Another economist, Carsten Hermann Pillath, offers up an approach based on evolutionary economics and cultural science, bringing up game theory and the prisoners’ dilemma (see The financial crisis: a humble evolutionary economist’s perspective).

Over at Left Flank, you can find links to scientists weighing in with their efforts to relate the financial news with Chaos Theory! See Black Swans and Charlatans.

Jeff Jarvis, in Stewardship v. ownership of our news, money, and society took a cue from the unfolding crisis and criticizes mainstream media and it’s efforts to control how their content is processed, used, and redistributed on the World Wide Web.

The political fallout, if any, is something else, altogether. I’ve been silent for some weeks because I’ve been trying to get beyond simply reacting to the news, and instead, trying to make sense of where we are and where we ought to go; I’ll attempt to start piecing my thoughts together when I’ve recovered from the flu.


Skip to comment form

    • mlq3 on October 1, 2008 at 3:36 pm

    there was a problem with the comments database but it’s fixed now.

    • rego on October 1, 2008 at 4:58 pm

    Yeah been trying to post comments last night for several times and I though I was banned already….

    test lang…

    im definitely against the bail-out plan and im so happy that the congress voted it down. I hope the senate will do the same…

    • cvj on October 1, 2008 at 6:06 pm

    Notwithstanding his preference for McCain/Palin, kudos to Jemy for his active contribution to the discussion on The Explainer.

    • Bert on October 1, 2008 at 6:12 pm

    Get well soon mlq3.

    my take on this bail-out plan: those market players are gamblers aiming for huge profit. they lose. why should ordinary taxpayers who will gain nothing from their greed bail them out?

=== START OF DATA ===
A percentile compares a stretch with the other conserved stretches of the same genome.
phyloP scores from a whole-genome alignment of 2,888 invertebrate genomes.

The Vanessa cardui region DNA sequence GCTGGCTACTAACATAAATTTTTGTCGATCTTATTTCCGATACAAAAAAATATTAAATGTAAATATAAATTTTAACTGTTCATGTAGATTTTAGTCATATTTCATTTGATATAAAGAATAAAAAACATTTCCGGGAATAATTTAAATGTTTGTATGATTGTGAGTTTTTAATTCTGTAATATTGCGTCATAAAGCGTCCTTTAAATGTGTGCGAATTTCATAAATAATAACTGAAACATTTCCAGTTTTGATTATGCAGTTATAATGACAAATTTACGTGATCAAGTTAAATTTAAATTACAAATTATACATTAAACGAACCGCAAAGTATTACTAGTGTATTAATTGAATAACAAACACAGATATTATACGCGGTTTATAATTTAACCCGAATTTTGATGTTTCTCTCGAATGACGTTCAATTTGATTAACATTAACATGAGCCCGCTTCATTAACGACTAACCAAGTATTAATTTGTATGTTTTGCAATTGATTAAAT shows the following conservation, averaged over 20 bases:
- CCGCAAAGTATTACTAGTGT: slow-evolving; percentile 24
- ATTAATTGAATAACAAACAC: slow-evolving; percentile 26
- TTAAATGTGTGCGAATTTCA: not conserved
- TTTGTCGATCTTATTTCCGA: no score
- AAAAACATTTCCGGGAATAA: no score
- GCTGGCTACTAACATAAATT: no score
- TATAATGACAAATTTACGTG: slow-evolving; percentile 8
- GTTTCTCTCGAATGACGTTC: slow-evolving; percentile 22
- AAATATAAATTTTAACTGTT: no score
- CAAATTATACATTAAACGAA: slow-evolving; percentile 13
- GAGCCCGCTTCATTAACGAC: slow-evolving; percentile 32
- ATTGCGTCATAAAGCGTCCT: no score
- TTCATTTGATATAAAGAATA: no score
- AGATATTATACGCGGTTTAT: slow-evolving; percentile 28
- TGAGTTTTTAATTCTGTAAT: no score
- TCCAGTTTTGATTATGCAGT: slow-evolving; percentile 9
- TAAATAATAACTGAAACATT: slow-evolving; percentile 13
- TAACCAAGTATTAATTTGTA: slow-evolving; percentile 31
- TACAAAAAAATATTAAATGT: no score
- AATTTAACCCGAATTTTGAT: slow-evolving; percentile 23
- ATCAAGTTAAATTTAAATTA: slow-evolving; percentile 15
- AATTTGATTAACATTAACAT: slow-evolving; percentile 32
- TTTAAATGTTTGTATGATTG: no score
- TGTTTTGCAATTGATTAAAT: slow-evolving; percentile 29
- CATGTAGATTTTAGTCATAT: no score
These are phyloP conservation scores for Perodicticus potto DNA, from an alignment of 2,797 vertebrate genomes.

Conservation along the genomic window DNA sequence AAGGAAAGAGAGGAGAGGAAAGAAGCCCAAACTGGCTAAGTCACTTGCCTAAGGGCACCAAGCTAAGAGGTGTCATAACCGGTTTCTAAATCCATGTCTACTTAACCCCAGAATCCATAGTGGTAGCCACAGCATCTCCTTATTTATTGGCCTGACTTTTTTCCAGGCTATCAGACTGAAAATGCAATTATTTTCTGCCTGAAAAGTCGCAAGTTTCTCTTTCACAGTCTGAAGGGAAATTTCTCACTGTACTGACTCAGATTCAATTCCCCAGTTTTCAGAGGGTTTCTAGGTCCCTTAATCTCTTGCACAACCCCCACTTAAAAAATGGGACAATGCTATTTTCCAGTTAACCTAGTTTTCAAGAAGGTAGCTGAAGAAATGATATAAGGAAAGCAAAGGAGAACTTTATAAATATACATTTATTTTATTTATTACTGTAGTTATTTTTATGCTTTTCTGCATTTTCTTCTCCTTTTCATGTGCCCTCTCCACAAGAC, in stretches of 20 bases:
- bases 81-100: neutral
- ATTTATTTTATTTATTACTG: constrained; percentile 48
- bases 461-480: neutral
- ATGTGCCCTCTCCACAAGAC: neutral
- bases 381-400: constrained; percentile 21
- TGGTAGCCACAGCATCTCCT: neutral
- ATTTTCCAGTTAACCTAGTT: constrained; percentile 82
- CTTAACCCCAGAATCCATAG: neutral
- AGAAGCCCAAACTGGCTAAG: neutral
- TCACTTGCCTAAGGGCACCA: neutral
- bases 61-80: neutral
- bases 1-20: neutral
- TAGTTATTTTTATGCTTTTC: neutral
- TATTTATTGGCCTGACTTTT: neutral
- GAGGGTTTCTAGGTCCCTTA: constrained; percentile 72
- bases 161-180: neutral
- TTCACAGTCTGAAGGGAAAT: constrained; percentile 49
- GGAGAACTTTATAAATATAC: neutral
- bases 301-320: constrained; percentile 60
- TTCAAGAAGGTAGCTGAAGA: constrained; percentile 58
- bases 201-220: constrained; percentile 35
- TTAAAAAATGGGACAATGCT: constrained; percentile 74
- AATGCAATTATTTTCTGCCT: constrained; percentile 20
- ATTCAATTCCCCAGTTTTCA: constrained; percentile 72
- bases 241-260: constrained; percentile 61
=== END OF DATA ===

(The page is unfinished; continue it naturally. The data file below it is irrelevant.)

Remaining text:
just a thought.

    • renmin on October 1, 2008 at 6:58 pm

    Since credit is drying up in the US, doesn’t that mean the Philippine government will sooner or later find it more difficult/more expensive to borrow money? And isn’t this going to have disastrous consequences for our government, since it’s kept afloat primarily by debt, then by remittances?

    • nash on October 1, 2008 at 7:07 pm

    ..as if naman the ‘ordinary taxpayers’ did not have a hand in this..

    they could have said ‘no’ when banks were handing out ‘generous’ and toxic sums of utang….spend spend spend…..create that warm fuzzy feeling….

    • mlq3 on October 1, 2008 at 8:13 pm

    renmin well to her credit, this is where the president can say paying down debt from e-vat was worth it… and shifting to borrowing domestically, i guess.

    • UP n grad on October 1, 2008 at 9:24 pm

    I know a company that had to cancel (or rather, “postpone indefinitely”) its plans to employ 10 additional H1B consultants. Reason : bank disapproved loan request for additions to its working capital funds.

    This can get worse — to mean firings.

    • supremo on October 1, 2008 at 9:30 pm